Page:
Clarifying Yesterday’s Post (And Accepting The Criticisms)

Yesterday, I posted an article called Atheist Misogyny. There was a surprising amount of interest in the article, and a large amount of feedback both here and at Reddit. Much of this was criticism, some of it absolutely well deserved. I want to respond to criticisms and comments, and offer an apology to those whom I have offended by not being clear in the first place. I’m sorry, folks. It was not my intention to imply that all redittors, all atheists, or even the majority of either of those are misogynists.

For starters, I want to clarify my point. It is frustrating that I have to do this because it means I wasn’t clear enough in my writing in the first place. Misogyny is a problem with all people. It is in no way unique to atheism or reddit or the internet. I was focusing on the misogyny in the atheist community for a variety of reasons, but primarily because that is generally who reads this blog. And it’s a very small number of atheists, mostly friends of mine. Change begins at home, as they say, and I was hoping to raise the issue within my small but loyal group of readers.

But that’s not who read this. I rarely post on reddit and would not portray myself as an expert on reddit culture. I have posted a handful of articles there, mostly things directly tied to atheism, and I have never received a significant amount of traffic from the site. I did not really believe that this post would in any way be different, a few readers might catch it and hopefully (had I written it well) think about their own experiences in the atheist community.

One of the complaints I have had was that I was trying to build my karma and generate those massive numbers of hits that come from reddit. I can honestly say, that was in no way my motivation. I neither expected the attention, nor was I really prepared for it. In one day, we got about a third of the traffic that this site has ever seen, and all for an article that was in several ways poorly written. That’s not how I would want to promote the blog, and consider it a fall-down on my behalf.

The article in a lot of ways was intellectually lazy. At first I was surprised at the reactions of those who were angry about it, but then it was pointed out to me how it could be read, and I was embarrassed. I did not put in the time to frame the article in a way that would make my point clearly. I did not provide examples aside from the reddit posting, and that meant that people could only assume that I was speaking about reddit. I was not.

Yes, I have a reddit account, but I am anything but an expert. I was, for example, unaware that the atheism subreddit had made its way to the main page for all users. Obviously, that ignorance on my behalf changes that particular story, because it means that the original story about the girl was viewed by every redditor, and not just those in the atheism subreddit. This will grossly skew the viewing audience. I knew the post had made the front page of reddit, but wrongly assumed that it got there first and foremost by upvotes from the atheism subreddit. Assumptions are always a mistake.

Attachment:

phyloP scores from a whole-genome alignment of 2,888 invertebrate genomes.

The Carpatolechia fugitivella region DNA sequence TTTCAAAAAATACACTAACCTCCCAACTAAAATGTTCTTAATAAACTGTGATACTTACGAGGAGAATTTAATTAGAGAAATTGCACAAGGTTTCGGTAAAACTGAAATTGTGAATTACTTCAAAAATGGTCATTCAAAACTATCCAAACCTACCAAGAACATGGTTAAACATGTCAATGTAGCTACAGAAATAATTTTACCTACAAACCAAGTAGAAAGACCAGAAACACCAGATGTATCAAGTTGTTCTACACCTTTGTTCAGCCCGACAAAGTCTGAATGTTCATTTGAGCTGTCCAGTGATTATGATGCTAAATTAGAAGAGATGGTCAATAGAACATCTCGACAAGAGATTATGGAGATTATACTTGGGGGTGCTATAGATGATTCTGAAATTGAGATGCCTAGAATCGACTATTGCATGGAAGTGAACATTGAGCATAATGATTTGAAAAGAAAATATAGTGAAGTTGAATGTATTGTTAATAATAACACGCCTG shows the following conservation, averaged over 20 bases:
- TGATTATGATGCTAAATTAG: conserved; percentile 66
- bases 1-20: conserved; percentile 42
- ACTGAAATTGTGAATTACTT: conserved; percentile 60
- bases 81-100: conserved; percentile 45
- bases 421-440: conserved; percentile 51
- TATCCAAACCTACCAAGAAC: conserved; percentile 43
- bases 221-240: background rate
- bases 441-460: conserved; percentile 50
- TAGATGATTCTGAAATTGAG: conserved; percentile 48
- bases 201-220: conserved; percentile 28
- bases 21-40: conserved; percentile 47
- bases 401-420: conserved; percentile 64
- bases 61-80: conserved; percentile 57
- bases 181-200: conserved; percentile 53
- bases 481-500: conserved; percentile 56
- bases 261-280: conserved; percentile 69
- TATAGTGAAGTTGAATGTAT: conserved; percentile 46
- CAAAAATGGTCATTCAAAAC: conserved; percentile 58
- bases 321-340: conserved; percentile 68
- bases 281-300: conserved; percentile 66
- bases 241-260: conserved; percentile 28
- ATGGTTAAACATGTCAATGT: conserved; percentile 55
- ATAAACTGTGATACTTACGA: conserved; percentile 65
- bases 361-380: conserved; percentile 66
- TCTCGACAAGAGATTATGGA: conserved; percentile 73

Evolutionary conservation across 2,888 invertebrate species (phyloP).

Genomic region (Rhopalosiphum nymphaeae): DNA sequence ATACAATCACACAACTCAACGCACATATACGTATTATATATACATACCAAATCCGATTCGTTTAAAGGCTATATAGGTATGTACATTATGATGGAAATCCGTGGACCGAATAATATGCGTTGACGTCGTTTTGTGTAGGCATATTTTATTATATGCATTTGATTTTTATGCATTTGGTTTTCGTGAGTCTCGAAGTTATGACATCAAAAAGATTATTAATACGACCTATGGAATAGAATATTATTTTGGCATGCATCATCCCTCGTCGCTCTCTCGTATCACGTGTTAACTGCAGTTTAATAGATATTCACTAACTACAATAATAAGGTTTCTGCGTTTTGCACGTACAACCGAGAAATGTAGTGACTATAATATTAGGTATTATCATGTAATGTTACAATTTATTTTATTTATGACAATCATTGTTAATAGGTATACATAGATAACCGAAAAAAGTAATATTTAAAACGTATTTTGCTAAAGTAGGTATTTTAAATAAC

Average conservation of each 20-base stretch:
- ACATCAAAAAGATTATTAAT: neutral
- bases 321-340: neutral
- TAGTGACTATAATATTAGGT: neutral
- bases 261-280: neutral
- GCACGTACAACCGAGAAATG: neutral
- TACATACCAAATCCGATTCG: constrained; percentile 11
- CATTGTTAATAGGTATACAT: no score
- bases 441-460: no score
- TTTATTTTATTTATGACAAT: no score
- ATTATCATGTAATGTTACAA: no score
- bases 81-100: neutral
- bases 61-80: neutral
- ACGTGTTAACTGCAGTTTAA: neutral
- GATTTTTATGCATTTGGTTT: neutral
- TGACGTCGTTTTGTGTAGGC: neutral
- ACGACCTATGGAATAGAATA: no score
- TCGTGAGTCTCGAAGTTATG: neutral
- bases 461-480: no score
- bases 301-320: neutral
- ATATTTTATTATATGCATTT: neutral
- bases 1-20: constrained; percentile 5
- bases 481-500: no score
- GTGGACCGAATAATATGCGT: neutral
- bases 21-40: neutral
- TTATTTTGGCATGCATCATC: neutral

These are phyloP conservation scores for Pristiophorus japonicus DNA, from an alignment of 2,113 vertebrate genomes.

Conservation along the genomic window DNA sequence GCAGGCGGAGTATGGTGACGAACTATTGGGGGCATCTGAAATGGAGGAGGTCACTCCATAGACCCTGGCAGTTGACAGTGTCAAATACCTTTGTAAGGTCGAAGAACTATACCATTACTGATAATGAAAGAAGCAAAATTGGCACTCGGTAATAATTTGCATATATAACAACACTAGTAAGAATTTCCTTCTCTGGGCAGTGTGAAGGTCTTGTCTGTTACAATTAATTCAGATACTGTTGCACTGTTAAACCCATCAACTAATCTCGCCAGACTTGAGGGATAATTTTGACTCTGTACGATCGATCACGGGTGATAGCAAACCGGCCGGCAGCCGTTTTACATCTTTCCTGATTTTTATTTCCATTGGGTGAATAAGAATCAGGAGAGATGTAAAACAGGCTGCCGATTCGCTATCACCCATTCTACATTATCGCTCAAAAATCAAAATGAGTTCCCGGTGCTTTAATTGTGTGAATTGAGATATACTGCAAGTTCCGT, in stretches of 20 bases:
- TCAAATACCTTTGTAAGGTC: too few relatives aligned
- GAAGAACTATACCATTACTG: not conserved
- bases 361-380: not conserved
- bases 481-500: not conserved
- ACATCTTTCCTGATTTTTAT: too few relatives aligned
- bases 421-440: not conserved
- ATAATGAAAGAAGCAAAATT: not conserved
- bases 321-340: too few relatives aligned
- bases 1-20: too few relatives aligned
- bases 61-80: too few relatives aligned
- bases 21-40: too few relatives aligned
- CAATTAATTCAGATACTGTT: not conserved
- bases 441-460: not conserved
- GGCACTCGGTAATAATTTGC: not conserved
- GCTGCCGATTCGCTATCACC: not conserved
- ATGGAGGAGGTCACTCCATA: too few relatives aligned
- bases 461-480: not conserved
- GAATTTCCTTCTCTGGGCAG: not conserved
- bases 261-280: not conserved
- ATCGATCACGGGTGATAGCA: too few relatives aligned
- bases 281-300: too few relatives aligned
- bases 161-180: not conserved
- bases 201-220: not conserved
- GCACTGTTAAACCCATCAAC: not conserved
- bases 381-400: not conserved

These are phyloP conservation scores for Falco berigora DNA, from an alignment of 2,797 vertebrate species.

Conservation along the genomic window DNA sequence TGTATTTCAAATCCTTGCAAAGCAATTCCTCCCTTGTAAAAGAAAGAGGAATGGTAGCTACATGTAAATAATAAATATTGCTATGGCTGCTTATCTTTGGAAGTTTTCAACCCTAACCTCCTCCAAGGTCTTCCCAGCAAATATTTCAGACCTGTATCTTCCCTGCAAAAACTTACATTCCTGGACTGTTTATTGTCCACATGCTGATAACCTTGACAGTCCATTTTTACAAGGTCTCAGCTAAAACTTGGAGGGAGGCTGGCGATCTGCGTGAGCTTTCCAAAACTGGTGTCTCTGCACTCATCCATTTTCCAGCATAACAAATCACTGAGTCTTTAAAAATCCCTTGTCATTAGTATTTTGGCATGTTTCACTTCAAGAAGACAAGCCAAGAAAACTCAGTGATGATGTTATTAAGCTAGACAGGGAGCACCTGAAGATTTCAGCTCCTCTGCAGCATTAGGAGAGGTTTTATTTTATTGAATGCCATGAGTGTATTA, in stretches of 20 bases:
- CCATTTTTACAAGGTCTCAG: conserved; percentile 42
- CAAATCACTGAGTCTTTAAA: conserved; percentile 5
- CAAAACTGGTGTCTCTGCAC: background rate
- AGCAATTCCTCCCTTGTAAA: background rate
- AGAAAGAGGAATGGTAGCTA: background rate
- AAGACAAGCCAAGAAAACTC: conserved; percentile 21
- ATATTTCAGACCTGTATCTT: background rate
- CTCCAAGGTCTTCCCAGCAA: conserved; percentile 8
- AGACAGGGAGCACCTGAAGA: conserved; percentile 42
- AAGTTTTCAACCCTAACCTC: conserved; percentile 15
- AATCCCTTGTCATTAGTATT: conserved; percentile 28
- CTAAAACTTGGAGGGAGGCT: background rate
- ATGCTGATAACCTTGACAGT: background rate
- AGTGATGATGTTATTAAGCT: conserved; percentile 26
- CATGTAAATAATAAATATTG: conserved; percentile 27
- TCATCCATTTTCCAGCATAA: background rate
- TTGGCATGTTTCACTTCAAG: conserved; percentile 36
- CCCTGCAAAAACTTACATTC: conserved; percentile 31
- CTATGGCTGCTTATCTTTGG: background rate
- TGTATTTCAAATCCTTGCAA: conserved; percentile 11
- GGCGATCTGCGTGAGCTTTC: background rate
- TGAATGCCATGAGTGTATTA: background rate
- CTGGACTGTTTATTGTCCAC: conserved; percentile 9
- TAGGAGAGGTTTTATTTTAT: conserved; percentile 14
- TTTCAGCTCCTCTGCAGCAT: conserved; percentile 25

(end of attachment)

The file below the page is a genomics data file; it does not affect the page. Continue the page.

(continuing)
But again, I was not trying to point the finger at reddit or the atheism subreddit. I wasn’t actually trying to point the finger at anyone, I just meant to say that I was tired of misogyny and would be shouting it down when I saw it. I focused on the atheist community because in my various atheist groups, I have seen it (though not often) and wish nothing more than for us to recognize and combat it.

As I wrote this, a comment came in which calls me to task on the naming of the article. I called the article Atheist Misogyny, and it rightly says that it’s ridiculous that I called it that and then went on to claim I wasn’t talking about misogyny in the atheist community. Again, this is a sign of bad writing on my behalf. I should have more clearly expressed that I was talking about my atheist community, and that I wasn’t saying that we were awful, just that we needed to be ever vigilant.

My community isn’t worse than the general public either, but I sincerely hope that we hold ourselves to a higher standard on matters like this not because these are issues all atheists share, but because they are issues that my atheist community does a generally good job with. I do not lump all atheists in here. I know atheists who are homophobic, but that does not mean the atheist community (or even my atheist community) are homophobic. And homophobia is a good example in another sense, because my atheist community is quick to stand up to homophobia in the same way that I am asking it to stand up to misogyny.

I made a variety of mistakes with that post. First and foremost, I never expected the level of traffic, and by not clarifying who I was talking to specifically, the message was lost. The point of the writing is the message, so clearly this was a big fail for me, and one that took place to a huge audience. I’m not proud of that. And I apologize both to my regular readers whom I assume expect better of me and to the people who read what I wrote and took it in a context I had not intended. That was not your fault, it was mine.

And yes, the tone of the article made me sound like the White Knight coming to save the world. That’s a prickish tone to take. I explained in the beginning of the article why it’s a particular button for me, but that doesn’t excuse the holier-than-thou attitude. I did not take that tone because I wanted to have women faun over me, contrary to many of the comments I received. I am lucky enough to have found the most amazing woman for me, and I would not trade her in for the world. Nor was I looking for the ego boost of having women congratulate me on taking a stand. To write an article about standing up for women with the intent on hooking up with them would be manipulative and misogynistic in its own right.